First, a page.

“Agoge” is the system of upbringing into the Spartan way of life. At ages 7 through 13, the children went to school (by the way, it may surprise you to know that Spartan women were quite free, although I don’t think anything aside from that was mentioned about them in in this course). They were taught exercise and dance. At 13, the boys were separated from the girls. The boys were toughened and taught obedience. They were fed on gruel made with pig’s blood in portions barely capable of sustaining life. They would have to steal food in order to survive, but if they were caught they were severely punished. They would, in this state, be brought into a building, the temple of Artemis (their patron goddess, the goddess of hunting and warfare) in fact, with a huge stack of cheese in the middle and men with whips around the perimeter. They would have to make a mad dash to get a bit of cheese and have to endure the whips. There were secret missions assigned to the children called Krypteia in which the elite Spartan youths would sneak into the Helot area and kill the Helots that were viewed as a threat. At 20, Spartan men received Hoplite training. At 30, they applied to admission to the Syssitia, which was an eating club. They were then considered full Spartan citizens.
Judge it as you no doubt will (I sure do!), the system worked. In Plato’s Laws, one of the speakers says to the Spartan,
“…one of the best of them will be the law forbidding any young men to enquire which of them are right or wrong; but with one mouth and one voice they must all agree that the laws are all good, for they came from God; and any one who says the contrary is not to be listened to.”
You can read more about Spartan culture by reading their constitution.
Our midweek lecture began with the poet Archilochus and the first known use of the word tyranny, “I want no pride of tyranny.” In the original sense, a tyrant was simply one who seizes power in a non-constitutional way. In a number of ways, this was a necessary precursor to democracy.
Corinth was centrally located and controlled a key North-South route in which the land separated two major bays:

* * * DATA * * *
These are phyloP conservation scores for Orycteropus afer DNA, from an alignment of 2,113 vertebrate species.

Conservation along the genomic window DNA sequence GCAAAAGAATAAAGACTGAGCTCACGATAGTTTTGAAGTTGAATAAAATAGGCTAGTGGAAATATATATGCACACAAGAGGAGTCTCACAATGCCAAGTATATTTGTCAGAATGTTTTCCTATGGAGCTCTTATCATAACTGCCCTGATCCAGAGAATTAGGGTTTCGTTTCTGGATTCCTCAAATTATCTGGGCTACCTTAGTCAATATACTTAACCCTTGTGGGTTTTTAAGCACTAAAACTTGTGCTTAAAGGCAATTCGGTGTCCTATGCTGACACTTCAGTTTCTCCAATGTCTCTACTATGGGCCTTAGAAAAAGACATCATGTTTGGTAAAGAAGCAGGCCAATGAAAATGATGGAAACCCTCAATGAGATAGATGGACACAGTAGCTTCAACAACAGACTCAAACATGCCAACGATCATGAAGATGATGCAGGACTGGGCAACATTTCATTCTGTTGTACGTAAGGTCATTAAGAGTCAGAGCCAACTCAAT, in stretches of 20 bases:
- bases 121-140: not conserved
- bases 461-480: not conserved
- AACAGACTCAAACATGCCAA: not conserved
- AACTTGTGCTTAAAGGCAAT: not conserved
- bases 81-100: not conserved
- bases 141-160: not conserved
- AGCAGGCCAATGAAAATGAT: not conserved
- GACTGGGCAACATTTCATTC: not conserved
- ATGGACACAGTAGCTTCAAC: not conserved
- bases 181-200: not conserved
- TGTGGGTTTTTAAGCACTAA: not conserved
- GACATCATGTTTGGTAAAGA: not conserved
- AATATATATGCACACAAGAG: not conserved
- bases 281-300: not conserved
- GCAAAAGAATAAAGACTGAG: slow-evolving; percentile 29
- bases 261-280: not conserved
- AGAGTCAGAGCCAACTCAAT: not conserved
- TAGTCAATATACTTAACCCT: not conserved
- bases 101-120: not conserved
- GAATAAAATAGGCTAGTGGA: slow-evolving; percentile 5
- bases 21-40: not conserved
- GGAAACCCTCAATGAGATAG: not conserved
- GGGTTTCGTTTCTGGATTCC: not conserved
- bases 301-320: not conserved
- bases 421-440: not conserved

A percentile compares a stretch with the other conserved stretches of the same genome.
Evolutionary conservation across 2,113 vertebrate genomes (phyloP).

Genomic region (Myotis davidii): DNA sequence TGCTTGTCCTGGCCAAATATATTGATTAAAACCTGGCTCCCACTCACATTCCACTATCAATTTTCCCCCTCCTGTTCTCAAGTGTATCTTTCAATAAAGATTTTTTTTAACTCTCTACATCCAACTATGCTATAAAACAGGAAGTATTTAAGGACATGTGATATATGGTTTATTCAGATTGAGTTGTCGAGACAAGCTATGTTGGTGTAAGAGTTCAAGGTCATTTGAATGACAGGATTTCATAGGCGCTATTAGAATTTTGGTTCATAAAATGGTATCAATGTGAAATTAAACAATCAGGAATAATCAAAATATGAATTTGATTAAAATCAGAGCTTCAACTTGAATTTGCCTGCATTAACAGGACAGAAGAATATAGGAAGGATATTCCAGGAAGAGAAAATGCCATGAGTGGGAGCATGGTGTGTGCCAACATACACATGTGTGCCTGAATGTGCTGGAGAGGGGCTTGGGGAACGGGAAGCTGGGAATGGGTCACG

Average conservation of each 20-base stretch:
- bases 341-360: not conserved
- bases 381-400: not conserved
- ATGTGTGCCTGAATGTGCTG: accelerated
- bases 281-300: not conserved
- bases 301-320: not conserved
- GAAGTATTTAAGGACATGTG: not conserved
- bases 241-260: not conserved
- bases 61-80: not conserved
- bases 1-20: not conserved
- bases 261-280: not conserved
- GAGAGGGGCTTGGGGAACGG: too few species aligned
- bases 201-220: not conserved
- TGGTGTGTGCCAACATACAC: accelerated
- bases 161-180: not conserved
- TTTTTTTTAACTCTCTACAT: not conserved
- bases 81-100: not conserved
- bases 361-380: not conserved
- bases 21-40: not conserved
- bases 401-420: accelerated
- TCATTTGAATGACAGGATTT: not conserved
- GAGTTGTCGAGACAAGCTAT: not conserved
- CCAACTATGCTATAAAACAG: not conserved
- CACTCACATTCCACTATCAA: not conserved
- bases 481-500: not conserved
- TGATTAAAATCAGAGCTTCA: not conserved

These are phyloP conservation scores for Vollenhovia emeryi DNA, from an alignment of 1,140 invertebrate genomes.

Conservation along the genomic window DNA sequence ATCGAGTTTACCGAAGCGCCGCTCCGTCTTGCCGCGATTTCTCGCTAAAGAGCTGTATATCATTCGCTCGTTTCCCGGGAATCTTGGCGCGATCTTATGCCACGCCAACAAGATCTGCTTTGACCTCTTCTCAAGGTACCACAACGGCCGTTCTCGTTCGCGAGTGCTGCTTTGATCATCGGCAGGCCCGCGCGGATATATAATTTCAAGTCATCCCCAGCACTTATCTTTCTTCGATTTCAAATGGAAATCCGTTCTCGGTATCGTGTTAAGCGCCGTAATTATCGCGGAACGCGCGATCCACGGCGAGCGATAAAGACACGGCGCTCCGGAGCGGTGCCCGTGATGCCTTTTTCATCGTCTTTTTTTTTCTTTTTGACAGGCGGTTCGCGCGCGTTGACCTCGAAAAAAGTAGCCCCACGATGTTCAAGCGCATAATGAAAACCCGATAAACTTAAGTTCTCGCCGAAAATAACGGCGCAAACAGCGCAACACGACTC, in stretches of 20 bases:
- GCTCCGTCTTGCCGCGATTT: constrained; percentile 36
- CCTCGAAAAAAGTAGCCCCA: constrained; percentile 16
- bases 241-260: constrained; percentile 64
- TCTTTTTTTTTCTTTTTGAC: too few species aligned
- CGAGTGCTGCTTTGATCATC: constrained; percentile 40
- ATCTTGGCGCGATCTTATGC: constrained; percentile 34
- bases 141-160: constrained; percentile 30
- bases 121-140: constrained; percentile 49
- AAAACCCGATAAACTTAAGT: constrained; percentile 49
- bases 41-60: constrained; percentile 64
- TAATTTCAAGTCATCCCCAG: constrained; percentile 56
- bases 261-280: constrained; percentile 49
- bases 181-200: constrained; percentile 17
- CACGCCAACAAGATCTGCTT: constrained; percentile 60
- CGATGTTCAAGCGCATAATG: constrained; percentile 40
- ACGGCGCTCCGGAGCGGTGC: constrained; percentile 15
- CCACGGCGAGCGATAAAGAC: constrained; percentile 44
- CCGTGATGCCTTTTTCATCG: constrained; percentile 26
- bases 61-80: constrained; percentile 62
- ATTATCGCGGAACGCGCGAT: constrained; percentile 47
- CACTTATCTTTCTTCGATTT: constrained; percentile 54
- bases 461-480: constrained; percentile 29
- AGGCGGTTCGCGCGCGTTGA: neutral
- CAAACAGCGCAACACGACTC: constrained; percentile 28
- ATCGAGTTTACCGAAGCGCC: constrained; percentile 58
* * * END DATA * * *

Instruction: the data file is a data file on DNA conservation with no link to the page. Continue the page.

There is a canal now, but they Ancients built a sort of stone land-path. Sailors would stop to unload there and reload on the other side rather than sail around, which made Corinth into a major and prosperous port. Corinth was ruled by the Bachiads, a clan which was so exclusive that they only married within their clan. This led to their downfall (perhaps not in the way that you might initially expect). Under the Bachiads, Corinth was highly prosperous. Arts and culture advanced. Corinthian pottery was highly prized throughout Greece. The legend was that there was a Bachiad named Labda who was lame and no one would marry her. Eëtion married her. There was a prophecy that their son would ruin the Bachiads, so when he was born, the Bachiads went to kill him but found him too cute to kill. Cypselus grew up to overthrow the clan. He must have had high public support because he ruled for 30 years (655-625 BCE). On death, rule passed to his son Periander. Periander was a harsh but gifted ruler. He may have built the stone causeway. He was also considered among the Seven Sages of Greece.
The Seven Sages (Solon of Athens, Pittacus of Mytilene, Bias of Aiene, Chilon of Sparta, Cleobulus of Lindos, and Periander of Corinth) were credited with poetry, political activity, performance, and wise sayings. They were Pan-Hellenistic cultural heroes and, in fact, one of the first manifestations of the Pan-Hellenistic.
And now we move to the polis best represented by archeological evidence, Athens. The legend was that Athens started in a contest in which Poseidon struck a rock from which salt water emerged. Meanwhile, Athena, the virginal goddess, captured the attention of one Hephaestus, the god of blacksmiths. He chased her around and… um… became so excited that a bit of onanistic produce fell onto her leg and spilled upon the ground. From the ground sprouted the first Athenean. I’m not exactly sure how that was a contest (or who won), but there you go.